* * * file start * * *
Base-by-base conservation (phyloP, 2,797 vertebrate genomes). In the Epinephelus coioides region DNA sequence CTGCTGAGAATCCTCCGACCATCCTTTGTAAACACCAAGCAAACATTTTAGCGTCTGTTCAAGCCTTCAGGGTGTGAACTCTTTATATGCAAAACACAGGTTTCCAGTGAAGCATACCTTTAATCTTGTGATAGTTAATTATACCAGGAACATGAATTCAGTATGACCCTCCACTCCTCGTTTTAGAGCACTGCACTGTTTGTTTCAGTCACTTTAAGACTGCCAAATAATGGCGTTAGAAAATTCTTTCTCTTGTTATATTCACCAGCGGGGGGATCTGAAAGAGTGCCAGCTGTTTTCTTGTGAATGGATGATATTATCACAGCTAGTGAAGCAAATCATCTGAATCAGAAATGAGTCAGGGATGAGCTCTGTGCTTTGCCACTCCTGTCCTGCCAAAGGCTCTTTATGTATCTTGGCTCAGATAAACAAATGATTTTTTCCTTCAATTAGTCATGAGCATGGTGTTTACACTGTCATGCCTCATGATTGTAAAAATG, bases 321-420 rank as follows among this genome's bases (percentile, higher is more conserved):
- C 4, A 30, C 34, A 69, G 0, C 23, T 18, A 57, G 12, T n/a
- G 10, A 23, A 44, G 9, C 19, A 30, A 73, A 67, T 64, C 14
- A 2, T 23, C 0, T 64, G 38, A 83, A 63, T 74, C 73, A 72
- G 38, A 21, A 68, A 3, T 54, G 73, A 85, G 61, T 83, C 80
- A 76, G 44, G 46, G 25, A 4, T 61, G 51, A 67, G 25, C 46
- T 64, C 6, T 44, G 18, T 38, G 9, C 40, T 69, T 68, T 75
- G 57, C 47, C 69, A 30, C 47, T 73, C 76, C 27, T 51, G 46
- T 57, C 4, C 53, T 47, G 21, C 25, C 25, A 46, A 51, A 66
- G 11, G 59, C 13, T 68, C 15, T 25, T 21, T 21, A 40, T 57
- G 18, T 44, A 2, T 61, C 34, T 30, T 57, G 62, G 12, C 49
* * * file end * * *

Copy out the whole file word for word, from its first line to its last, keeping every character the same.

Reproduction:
Base-by-base conservation (phyloP, 2,797 vertebrate genomes). In the Epinephelus coioides region DNA sequence CTGCTGAGAATCCTCCGACCATCCTTTGTAAACACCAAGCAAACATTTTAGCGTCTGTTCAAGCCTTCAGGGTGTGAACTCTTTATATGCAAAACACAGGTTTCCAGTGAAGCATACCTTTAATCTTGTGATAGTTAATTATACCAGGAACATGAATTCAGTATGACCCTCCACTCCTCGTTTTAGAGCACTGCACTGTTTGTTTCAGTCACTTTAAGACTGCCAAATAATGGCGTTAGAAAATTCTTTCTCTTGTTATATTCACCAGCGGGGGGATCTGAAAGAGTGCCAGCTGTTTTCTTGTGAATGGATGATATTATCACAGCTAGTGAAGCAAATCATCTGAATCAGAAATGAGTCAGGGATGAGCTCTGTGCTTTGCCACTCCTGTCCTGCCAAAGGCTCTTTATGTATCTTGGCTCAGATAAACAAATGATTTTTTCCTTCAATTAGTCATGAGCATGGTGTTTACACTGTCATGCCTCATGATTGTAAAAATG, bases 321-420 rank as follows among this genome's bases (percentile, higher is more conserved):
- C 4, A 30, C 34, A 69, G 0, C 23, T 18, A 57, G 12, T n/a
- G 10, A 23, A 44, G 9, C 19, A 30, A 73, A 67, T 64, C 14
- A 2, T 23, C 0, T 64, G 38, A 83, A 63, T 74, C 73, A 72
- G 38, A 21, A 68, A 3, T 54, G 73, A 85, G 61, T 83, C 80
- A 76, G 44, G 46, G 25, A 4, T 61, G 51, A 67, G 25, C 46
- T 64, C 6, T 44, G 18, T 38, G 9, C 40, T 69, T 68, T 75
- G 57, C 47, C 69, A 30, C 47, T 73, C 76, C 27, T 51, G 46
- T 57, C 4, C 53, T 47, G 21, C 25, C 25, A 46, A 51, A 66
- G 11, G 59, C 13, T 68, C 15, T 25, T 21, T 21, A 40, T 57
- G 18, T 44, A 2, T 61, C 34, T 30, T 57, G 62, G 12, C 49